A final extract from our July Book of the Month – Lisa Woollett’s Rag and Bone: a family history of what we’ve thrown away.
We set off along the stony beach, past gulls and oystercatchers strung out at the mud edge, waiting for the tide to fall. Offshore, odd shapes were just beginning to break the surface, appearing in silhouette against the low sun: a tyre and a concrete slab, the handlebars and front wheel of a bike. Presumably they’d all come down with the cliff, with the heaviest of the debris left stranded where it fell. As we headed towards Warden Point – which is no longer a point – the strange, unstable landscape felt almost immediately remote. On exposure to air, London clay weathers to brown, and here it rose above the shore in odd peaks and turrets. In places a crumbling, teetering pinnacle was held together by no more than the remains of a single scrubby bush, its exposed roots curling out into the air.
We stopped first at a place where metal collects. It was a spot I had searched in the past, and on a previous visit I’d turned up what I considered an extraordinary find. It was the grey of lead I noticed first, standing out amongst the rust-coloured pyrites, although it was only on picking it up that I realized it was a horse’s head. I was delighted, as the legend everyone grows up with on the Isle of Sheppey is of Sir Robert de Shurland and his horse Grey Dolphin. On school trips we would be taken to see his medieval tomb in the island’s Minster Abbey, where Sir Robert’s reclining effigy lies beside a horse’s head emerging from the waves.
As Baron of Sheppey, Sir Robert’s rights included bloodwyte (the right to fine servants for the shedding of blood), childwyte (the right to fine the fathers of illegitimate children), and ‘Wreck of the Sea’, which entitled him to any wreckage found ‘within the limits of his domain, whether ashore, “bumping” or even floating, within three miles of low-water mark’.
In order to claim the wreck as his, though, the Baron had to be able to touch it with the tip of his lance at low tide; so, to make the most of this, he is said to have trained his horses to swim. The best was Grey Dolphin, thought to be depicted by the horse’s head carved into the tomb beside him.
The story we were told is that in the fourteenth century Sir Robert killed a monk. With the Church seeking retribution, the Baron heard that the King was anchored off Sheppey on the Nore sandbank, so saddled Grey Dolphin and swam out to his ship. He made a full confession and was pardoned by the King, then turned Grey Dolphin and swam back to shore. Although the exhausted horse managed to reach the beach at Minster, a local witch was waiting. ‘You think that horse has saved your life,’ she told the Baron. ‘But it will be the death of you.’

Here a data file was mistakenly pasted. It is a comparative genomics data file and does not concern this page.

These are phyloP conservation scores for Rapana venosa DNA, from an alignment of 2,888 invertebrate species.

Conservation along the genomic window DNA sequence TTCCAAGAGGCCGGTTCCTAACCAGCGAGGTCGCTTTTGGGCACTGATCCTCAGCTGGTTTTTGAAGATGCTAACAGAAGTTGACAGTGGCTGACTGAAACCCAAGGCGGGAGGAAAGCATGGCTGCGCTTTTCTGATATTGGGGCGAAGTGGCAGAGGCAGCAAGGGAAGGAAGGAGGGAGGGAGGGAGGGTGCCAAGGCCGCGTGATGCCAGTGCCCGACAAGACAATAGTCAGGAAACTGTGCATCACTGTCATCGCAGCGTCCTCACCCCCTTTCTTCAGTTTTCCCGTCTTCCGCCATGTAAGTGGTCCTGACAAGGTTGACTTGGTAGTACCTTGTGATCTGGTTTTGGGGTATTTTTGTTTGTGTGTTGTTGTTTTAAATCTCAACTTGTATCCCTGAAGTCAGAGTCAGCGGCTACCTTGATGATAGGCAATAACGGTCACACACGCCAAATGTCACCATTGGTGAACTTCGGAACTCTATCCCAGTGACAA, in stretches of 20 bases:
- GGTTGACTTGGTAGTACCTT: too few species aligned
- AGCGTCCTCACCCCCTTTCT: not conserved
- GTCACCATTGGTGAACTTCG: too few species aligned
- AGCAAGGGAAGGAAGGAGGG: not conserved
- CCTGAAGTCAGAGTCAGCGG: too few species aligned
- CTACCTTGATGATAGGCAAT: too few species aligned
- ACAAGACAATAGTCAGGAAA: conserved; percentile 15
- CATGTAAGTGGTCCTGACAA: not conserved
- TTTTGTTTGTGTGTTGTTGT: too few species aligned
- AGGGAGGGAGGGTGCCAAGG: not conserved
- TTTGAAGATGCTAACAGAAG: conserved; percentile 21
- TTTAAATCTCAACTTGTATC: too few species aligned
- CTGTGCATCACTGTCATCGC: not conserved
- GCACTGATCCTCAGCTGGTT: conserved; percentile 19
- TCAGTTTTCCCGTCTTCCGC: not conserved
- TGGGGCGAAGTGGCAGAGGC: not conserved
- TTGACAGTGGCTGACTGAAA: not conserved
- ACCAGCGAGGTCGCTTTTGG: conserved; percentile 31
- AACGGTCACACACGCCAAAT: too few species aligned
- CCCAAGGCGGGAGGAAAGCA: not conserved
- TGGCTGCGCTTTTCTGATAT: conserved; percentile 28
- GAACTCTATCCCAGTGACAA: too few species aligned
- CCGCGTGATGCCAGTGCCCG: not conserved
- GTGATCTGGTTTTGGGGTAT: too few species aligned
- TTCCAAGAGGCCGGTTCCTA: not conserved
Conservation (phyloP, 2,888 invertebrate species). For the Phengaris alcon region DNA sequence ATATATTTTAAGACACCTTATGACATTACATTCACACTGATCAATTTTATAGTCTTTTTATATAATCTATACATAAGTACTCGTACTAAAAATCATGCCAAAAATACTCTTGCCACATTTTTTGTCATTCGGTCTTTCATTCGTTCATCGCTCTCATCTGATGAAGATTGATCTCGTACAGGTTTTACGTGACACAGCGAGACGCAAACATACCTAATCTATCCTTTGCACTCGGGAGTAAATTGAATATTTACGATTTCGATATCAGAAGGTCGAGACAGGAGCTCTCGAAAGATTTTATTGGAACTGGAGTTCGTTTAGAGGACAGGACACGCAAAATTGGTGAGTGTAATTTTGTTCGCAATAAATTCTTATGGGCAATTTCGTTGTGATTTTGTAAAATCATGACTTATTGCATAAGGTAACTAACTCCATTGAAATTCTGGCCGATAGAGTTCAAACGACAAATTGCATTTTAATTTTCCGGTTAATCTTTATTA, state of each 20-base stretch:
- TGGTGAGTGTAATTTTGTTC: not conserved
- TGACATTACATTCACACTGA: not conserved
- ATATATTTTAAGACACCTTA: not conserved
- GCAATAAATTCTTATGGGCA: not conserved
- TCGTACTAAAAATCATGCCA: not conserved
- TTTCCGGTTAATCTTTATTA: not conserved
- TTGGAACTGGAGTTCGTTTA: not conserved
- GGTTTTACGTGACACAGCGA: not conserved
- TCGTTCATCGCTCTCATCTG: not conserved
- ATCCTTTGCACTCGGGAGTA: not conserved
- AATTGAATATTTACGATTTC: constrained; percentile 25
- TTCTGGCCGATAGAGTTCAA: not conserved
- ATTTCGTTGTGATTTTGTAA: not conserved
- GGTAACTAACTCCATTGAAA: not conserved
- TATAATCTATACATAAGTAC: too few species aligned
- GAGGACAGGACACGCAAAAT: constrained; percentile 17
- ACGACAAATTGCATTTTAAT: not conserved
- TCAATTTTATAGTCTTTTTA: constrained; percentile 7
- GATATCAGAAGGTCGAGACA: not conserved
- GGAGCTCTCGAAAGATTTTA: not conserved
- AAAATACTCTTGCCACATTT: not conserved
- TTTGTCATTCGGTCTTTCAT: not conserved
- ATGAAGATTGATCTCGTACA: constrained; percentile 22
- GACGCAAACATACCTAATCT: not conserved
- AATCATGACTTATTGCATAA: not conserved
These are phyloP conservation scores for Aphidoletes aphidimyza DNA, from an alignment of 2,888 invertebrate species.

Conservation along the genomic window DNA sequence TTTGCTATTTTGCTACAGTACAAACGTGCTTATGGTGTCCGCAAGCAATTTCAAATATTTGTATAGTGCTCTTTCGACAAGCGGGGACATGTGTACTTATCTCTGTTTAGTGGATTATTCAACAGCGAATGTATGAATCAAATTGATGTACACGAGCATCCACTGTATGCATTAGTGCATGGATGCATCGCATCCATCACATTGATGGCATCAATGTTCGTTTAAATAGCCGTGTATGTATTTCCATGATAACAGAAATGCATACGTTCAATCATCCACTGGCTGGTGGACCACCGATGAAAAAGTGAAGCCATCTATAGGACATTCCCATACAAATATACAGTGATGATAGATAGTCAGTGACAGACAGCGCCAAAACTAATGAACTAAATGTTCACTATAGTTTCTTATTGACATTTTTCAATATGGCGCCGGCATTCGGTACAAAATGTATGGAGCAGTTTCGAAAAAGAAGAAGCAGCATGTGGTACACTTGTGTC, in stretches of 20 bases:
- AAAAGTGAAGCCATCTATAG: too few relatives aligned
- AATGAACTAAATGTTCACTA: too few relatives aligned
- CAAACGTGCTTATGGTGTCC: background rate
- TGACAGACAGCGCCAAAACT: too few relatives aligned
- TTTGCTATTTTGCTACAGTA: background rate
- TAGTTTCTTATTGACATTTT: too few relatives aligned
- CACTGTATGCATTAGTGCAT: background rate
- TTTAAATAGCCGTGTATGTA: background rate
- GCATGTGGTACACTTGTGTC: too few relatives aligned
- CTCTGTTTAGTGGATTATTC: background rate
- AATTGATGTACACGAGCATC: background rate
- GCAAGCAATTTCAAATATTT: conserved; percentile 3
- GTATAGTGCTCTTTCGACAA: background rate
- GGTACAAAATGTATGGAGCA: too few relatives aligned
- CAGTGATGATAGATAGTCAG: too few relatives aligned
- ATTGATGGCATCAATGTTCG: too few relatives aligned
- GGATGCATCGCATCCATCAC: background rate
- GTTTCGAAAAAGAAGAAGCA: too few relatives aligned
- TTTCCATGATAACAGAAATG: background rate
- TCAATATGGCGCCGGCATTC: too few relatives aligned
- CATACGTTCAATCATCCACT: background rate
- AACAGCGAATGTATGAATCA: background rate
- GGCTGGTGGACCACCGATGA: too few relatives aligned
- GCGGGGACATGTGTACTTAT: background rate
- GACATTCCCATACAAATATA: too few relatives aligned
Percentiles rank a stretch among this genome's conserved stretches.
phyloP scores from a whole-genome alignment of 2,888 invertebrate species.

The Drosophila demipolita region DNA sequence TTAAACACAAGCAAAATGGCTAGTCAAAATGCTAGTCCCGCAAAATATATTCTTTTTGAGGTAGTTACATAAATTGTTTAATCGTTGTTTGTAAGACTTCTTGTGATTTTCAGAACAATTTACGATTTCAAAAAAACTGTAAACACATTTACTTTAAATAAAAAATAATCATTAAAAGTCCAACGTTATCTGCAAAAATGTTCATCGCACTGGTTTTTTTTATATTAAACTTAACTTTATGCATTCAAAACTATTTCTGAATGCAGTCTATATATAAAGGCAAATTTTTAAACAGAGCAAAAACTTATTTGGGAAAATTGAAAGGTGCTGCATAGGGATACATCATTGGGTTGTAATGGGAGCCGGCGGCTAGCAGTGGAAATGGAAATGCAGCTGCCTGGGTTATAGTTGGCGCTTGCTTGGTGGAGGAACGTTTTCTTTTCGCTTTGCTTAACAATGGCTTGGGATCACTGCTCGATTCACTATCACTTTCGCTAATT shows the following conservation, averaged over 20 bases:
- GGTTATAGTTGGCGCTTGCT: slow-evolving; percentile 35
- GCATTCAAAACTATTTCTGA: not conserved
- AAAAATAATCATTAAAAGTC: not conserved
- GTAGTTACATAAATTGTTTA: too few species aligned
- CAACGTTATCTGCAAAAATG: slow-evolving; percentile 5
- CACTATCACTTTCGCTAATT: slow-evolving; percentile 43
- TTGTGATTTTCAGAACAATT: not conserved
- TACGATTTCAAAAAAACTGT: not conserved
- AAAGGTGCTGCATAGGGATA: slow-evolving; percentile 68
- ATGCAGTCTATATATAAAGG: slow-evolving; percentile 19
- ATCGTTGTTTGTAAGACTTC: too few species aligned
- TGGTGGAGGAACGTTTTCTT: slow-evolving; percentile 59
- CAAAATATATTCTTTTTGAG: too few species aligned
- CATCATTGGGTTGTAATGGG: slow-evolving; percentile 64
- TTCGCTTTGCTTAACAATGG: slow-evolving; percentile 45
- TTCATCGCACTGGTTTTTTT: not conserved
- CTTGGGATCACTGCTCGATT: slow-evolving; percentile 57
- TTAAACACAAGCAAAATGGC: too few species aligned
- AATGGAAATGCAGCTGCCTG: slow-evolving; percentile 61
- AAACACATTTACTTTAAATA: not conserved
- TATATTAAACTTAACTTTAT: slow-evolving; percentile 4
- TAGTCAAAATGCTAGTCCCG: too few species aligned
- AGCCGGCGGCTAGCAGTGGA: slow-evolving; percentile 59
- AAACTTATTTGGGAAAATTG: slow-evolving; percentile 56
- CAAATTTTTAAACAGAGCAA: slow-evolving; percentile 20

In response, he drew his sword and cut off the horse’s head. A year later, though, he was walking that same stretch of shore when he injured his toe kicking what he thought was a rock. But it was the skull of Grey Dolphin. Within days Sir Robert’s toe had festered and, back home at Shurland Hall, he died.
Standing on the shore holding the lead horse’s head – actually the remains of a nineteenth-century child’s toy – I swore quietly to myself at my luck. What were the chances of finding it where I had, on a beach little more than a mile from Shurland Hall? (At the age of twelve, a friend and I had camped alone in its isolated ruins, but got so scared we ran back to her house after dark.)
Today, at the same spot with Laurie, I found several modern coins – a grand total of eleven pence, but so salt-corroded I was initially hopeful they were older – and a bell. It was small and round, and although bent and damaged, it still had the pea inside. I rinsed it and gave it a shake, and although the sound wasn’t exactly musical, it did – after a fashion – still ring. Later I learned it was a crotal bell: an animal bell dating to the seventeenth or eighteenth century. Known also as rumble bells, they were often attached to horses’ harnesses to warn of approaching horse-drawn vehicles on quiet country lanes. On reflection, it seemed poignant to have found it where I did: where the old road once led out to the church, and the village and so much farmland has been lost to the sea. Presumably, it was also as close as I’d get to hearing church bells toll beneath the waves.
Rag and Bone is out now, published by John Murray, and is available here, priced £20.00.